What if releasing the restrictions you have in your thoracic cage and neck and engaging the proper muscles could help you breathe better, sleep better, reduce inflammation and give you the ability to prevent additional medical issues as you age? A manual therapy session with an osteopath will consist of gentle techniques on your diaphragm, rib cage, thoracic and cervical spine, muscles of the neck and throat as well as anything further that is found to be causing a restriction or will benefit you immediately and reduce your discomfort, tension, pain and headaches. Breathing better is not always a simple case of removing the restrictions in your rib cage and neck and seeing a manual therapist should not be replaced with treatment for severe illnesses already diagnosed and being treated by your family doctor.
The answers to better breathing and better sleep are not always simple and should always be discussed with your family doctor to rule out any major illnesses. Osteopathy does not replace medical advice nor attempts to remove you from any current medications you may take to enhance your breathing due to already diagnosed medial conditions treated by your doctor and pharmacist.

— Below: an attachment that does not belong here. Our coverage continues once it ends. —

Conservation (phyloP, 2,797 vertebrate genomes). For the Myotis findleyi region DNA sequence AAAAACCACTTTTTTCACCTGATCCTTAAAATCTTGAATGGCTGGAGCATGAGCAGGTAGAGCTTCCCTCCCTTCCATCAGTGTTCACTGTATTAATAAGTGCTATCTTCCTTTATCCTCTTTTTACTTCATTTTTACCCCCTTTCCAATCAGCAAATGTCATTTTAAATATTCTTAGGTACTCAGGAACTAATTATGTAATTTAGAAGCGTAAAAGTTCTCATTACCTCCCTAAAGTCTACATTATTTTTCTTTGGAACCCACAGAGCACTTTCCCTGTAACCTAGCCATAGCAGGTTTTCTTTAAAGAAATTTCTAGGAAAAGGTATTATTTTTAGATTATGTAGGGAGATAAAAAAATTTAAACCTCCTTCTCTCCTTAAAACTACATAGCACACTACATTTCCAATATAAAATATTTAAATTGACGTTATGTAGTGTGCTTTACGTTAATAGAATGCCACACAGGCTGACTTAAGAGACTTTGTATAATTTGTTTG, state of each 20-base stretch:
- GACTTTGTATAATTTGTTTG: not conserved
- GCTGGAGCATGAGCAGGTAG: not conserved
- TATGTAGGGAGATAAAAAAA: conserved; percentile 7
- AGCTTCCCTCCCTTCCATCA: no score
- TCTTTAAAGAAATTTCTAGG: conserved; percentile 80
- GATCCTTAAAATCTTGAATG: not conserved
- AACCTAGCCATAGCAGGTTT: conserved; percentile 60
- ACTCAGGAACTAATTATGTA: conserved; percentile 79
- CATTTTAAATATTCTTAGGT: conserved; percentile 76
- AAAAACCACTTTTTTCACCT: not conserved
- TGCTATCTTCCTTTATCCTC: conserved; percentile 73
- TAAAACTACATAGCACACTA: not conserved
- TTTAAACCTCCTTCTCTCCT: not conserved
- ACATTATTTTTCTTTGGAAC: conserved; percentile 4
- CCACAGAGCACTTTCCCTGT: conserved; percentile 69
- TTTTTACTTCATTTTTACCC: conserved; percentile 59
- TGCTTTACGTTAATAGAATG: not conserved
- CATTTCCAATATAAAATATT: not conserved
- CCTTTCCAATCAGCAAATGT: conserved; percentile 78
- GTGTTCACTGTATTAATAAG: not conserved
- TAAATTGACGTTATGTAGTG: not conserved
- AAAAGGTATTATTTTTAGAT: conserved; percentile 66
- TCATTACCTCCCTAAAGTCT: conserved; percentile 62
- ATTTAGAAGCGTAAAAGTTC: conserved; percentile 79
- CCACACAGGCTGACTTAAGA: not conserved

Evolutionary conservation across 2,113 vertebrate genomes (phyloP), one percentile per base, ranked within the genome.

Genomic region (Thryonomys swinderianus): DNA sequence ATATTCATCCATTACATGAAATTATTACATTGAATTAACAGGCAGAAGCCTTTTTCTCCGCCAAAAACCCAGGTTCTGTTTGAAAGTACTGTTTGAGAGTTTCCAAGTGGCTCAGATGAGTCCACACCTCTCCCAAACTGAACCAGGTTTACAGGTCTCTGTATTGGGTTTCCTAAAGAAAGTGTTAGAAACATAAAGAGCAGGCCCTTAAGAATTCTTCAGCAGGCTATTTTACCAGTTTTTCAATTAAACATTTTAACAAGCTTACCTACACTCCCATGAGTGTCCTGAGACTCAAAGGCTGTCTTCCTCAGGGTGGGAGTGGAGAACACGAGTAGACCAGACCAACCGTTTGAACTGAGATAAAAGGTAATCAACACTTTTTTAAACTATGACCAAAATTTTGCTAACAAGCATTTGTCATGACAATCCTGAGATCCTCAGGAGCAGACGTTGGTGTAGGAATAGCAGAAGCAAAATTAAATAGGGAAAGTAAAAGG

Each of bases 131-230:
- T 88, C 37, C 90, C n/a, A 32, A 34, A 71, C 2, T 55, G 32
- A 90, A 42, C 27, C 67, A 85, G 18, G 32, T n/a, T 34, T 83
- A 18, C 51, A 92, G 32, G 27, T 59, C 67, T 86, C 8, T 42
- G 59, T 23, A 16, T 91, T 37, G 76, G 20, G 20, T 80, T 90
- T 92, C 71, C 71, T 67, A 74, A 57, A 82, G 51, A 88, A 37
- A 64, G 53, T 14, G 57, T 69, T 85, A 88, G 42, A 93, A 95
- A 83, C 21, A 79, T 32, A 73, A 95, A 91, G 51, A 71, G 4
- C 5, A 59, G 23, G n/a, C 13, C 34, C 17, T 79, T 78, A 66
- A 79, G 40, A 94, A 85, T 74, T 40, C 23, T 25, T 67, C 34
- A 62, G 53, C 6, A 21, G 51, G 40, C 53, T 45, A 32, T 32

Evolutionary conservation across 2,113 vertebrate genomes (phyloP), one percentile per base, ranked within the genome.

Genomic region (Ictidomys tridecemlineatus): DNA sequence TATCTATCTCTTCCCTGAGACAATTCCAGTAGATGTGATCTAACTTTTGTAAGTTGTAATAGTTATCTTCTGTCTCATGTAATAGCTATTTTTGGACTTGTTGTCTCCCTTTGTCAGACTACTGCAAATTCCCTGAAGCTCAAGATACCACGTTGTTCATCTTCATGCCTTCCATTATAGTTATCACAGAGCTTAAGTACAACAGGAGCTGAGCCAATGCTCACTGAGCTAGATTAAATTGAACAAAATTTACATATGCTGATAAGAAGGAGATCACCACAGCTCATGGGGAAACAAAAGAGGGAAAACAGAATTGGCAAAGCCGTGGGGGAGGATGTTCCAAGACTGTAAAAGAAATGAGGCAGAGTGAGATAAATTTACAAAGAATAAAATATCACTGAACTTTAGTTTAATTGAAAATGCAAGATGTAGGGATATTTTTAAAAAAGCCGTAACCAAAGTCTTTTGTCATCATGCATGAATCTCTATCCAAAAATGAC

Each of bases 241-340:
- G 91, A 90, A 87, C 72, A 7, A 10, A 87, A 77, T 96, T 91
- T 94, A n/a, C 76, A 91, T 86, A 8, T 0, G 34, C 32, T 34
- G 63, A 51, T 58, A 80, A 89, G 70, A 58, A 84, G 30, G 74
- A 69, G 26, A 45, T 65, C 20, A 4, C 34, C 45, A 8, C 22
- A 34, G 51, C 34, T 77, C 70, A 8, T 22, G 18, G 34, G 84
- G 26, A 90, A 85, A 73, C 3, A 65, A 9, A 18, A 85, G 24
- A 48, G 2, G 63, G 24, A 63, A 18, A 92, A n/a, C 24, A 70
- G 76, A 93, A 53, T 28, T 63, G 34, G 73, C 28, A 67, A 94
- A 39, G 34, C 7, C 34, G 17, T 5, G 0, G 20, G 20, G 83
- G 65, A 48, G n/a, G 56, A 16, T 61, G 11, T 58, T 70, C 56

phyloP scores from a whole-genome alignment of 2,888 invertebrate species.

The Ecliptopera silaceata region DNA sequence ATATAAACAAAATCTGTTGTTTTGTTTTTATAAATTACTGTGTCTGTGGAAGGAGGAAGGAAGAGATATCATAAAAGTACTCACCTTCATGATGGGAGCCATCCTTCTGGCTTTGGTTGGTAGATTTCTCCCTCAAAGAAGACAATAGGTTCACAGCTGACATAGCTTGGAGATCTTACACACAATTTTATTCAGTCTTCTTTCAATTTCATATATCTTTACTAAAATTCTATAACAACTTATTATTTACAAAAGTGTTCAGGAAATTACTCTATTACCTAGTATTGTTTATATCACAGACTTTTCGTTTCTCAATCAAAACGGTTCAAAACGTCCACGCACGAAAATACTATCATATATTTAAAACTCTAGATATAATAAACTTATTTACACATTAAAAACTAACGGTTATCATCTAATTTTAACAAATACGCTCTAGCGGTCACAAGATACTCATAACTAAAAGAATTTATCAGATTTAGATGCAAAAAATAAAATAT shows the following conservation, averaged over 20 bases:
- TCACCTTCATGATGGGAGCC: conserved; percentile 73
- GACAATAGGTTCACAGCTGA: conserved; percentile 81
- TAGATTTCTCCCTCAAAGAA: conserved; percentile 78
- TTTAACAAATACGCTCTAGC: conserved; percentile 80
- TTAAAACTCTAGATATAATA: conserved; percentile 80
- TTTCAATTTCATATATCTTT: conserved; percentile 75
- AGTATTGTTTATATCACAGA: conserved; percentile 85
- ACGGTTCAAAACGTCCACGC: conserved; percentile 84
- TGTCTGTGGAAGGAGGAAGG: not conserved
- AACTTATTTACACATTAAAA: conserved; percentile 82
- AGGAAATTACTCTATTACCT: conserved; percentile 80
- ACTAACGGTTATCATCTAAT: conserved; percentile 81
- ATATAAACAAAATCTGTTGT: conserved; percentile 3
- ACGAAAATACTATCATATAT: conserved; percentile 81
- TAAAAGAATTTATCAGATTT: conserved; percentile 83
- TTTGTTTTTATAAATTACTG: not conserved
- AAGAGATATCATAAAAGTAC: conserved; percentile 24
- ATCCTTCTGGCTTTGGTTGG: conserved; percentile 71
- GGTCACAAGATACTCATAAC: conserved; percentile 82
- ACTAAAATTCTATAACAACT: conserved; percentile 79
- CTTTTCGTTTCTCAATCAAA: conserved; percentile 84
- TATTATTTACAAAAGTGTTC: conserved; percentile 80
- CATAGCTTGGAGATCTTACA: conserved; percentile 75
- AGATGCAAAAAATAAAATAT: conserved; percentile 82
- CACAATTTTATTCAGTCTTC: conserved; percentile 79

1). Kim, M.S., Cha, Y.J., Choi, J.D. (2017). Correlation between forward head posture, respiratory functions, and respiratory accessory muscles in young adults. Journal of back and musculoskeletal rehabilitation. 30. 4: 711-715
2). Kunik, M. et al (2004). Surprisingly High Prevalence of Anxiety and Depression in Chronic Breathing Disorders. Chest Volume 127, Issue 4, 1205-1211
3). Medic, G., Wille, M., Hemels, M.EH., (2017). Short- and long-term health consequences of sleep disruption. Nature of Science and Sleep. 9: 151–161.
4). Olmos, S.R. (2016). Comorbidities of chronic facial pain and obstructive sleep apnea. Sleep and Respiratory Neurobiology; Current Opinion in Pulmonary Medicine November 2016 - Volume 22 - Issue 6 - p 570-575
5). Peppard, P.E. et al (2013). Increased Prevalence of Sleep-Disordered Breathing in Adults. American Journal of Epidemiology, Volume 177, Issue 9, 1006–1014
6). Rezaeitalab, F,. Moharrari, F. et al (2014). The correlation of anxiety and depression with obstructive sleep apnea syndrome. Journal of research in medical sciences 2014 Mar; 19(3): 205–210.
7). Yilmaz Yelvar, G.D et al (2016). Immediate effect of manual therapy on respiratory functions and inspiratory muscle strength in patients with COPD. International Journal of COPD, 11: 1353–1357
Amelia is a member in good standing with the Association des Osteopathes Ritma. She practices at Ostéopathie Lennoxville in Sherbrooke, Quebec.
Amelia Kingsley BSc. D.O.